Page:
Microsoft is Developing a Virtual Reality Mat
The idea of using a floor mat to play video games has been around since the 1980's. At the time, gaming was a way lot simpler than that which we have today. The first popular gaming floor mat marketed for home use was the Power Pad (aka Family Trainer) which was released by Bandai in 1986 for the Nintendo Family Computer home gaming console system (yes, the little box that plugs to your TV with it's odd looking rectangular controllers and gaming cartridges). Regardless, it was quite a blast during the day specially when it was repackaged for the NES the succeeding years.
The power pad was plugged into the Nintendo controller port and used pressure sensitive buttons in the pad which was either stepped-on or pressed with the palm of one's hand to control the game that used it. It was innovative in a way that the user had to exert physical movement to interact with the game. The same control principles where then used when the Dance Dance games became popular in the 1990's where the Sony PlayStation and the Dance Dance floor pads made their mark.
Actually, if one will think about it, the idea of actual physical exertion in video and computer games have been used and abused throughout the years. Today, in the age of Iron Man 2020 and Virtual Reality gaming, the old gaming floor mat looks to be making a comeback once again, in a big way.
VR gaming usually uses physical motion to fulfill the interface requirements of the game while placing the gamer in an alternate reality that practically shields out the current and real one. This is currently visual and auditory but not physical. The player (if precautions and space requirements are not taken into account) may bump around and cause injury to self. To this, VR equipment manufacturers and developers have devised ways like using tracking sensors and area/play space saving configurations to keep the player out of harms way.
Microsoft on the other hand has recently filed for a U.S. Patent for a VR floor mat which could possibly be used with several different computing devices from PC's, mobile devices to the XBox gaming consoles in conjunction with a VR headset and it's accompanying controllers. At this point, not enough information is available whether it is already currently in development or still in the planning stage. However, a few images have already been released on-line regarding the project.
The VR mat will contain both haptic feedback and pressure tracking sensors which when used in conjunction with a VR HMD running an app or game will track the users physical positional location and provide vibratory feedback to the users feet as well. This will insure that the gamer/user will not stray beyond the mat which then becomes the VR game space. The mat will probably interact with several tracking devices as well like on-board cameras on the HMD and even the XBox Kinect. At this point, your guess is as good as mine.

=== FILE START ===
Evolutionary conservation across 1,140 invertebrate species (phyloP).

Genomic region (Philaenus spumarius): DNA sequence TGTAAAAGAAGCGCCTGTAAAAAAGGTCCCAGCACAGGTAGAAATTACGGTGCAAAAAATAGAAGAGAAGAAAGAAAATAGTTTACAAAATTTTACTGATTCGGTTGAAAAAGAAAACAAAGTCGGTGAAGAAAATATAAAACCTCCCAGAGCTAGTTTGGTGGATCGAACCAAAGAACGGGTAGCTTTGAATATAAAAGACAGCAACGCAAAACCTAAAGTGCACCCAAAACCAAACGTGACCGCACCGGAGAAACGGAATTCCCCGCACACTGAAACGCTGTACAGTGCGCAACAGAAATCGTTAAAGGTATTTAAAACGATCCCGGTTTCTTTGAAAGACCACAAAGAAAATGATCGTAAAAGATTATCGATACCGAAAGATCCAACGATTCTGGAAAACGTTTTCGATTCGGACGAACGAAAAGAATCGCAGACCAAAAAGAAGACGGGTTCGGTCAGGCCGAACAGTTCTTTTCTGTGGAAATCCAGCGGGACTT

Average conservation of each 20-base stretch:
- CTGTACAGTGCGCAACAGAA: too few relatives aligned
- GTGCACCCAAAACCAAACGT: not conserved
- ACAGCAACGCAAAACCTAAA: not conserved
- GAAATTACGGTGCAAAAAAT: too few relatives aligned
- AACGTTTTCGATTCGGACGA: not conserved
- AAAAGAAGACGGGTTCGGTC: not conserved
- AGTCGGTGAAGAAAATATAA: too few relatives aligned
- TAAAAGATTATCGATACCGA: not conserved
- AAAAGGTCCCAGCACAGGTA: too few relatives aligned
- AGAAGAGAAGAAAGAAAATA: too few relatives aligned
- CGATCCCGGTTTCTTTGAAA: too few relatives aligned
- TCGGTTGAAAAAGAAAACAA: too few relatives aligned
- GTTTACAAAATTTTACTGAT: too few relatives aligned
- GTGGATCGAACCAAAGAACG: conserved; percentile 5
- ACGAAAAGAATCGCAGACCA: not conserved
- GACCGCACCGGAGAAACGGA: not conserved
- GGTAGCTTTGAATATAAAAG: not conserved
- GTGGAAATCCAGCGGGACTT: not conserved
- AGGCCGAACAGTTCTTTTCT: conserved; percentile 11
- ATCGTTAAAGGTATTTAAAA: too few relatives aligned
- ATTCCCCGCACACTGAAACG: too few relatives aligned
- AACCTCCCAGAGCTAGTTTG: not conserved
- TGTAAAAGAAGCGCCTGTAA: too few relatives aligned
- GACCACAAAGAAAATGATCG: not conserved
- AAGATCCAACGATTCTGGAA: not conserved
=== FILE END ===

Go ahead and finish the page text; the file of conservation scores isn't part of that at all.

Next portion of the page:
Regardless, an area/game space control and monitoring solution such as this may prove to be a very useful if not practical addition to the number of ways to protect the out-of-this-world VR gamer or user from harming one's self. Also, the chances of repeated re-configuration would be minimal as the space is already set (the mat) unlike being saved in the device memory with the possibility of being erased or in need of update, ending up to be re-configured once again.
Also, the vibration felt by one's feet during game play will no doubt add to the realism of the simulated events being portrayed in the virtual world. Current industry speculations predict that the mat will be developed to be specifically used with the ongoing XBox 'Project Scarlet' development which Microsoft plans to use as a competitive leverage to the dominance of the PSVR in the gaming console market. Then again, it looks like Microsoft plans to use the technology with other devices as well.
Despite still being in the planning stage, the idea seems to be a good and valid one. The size of the mat however should be taken though into careful consideration as not everyone who uses VR and plays games will have the recommended space to work or play with. Other factors too will have to be taken into account but Microsoft being Microsoft is already well aware of these.
As for us the gaming crowd, let's just keep up with the patient waiting and hope we can get the chance to play around with a product like this in the time to come.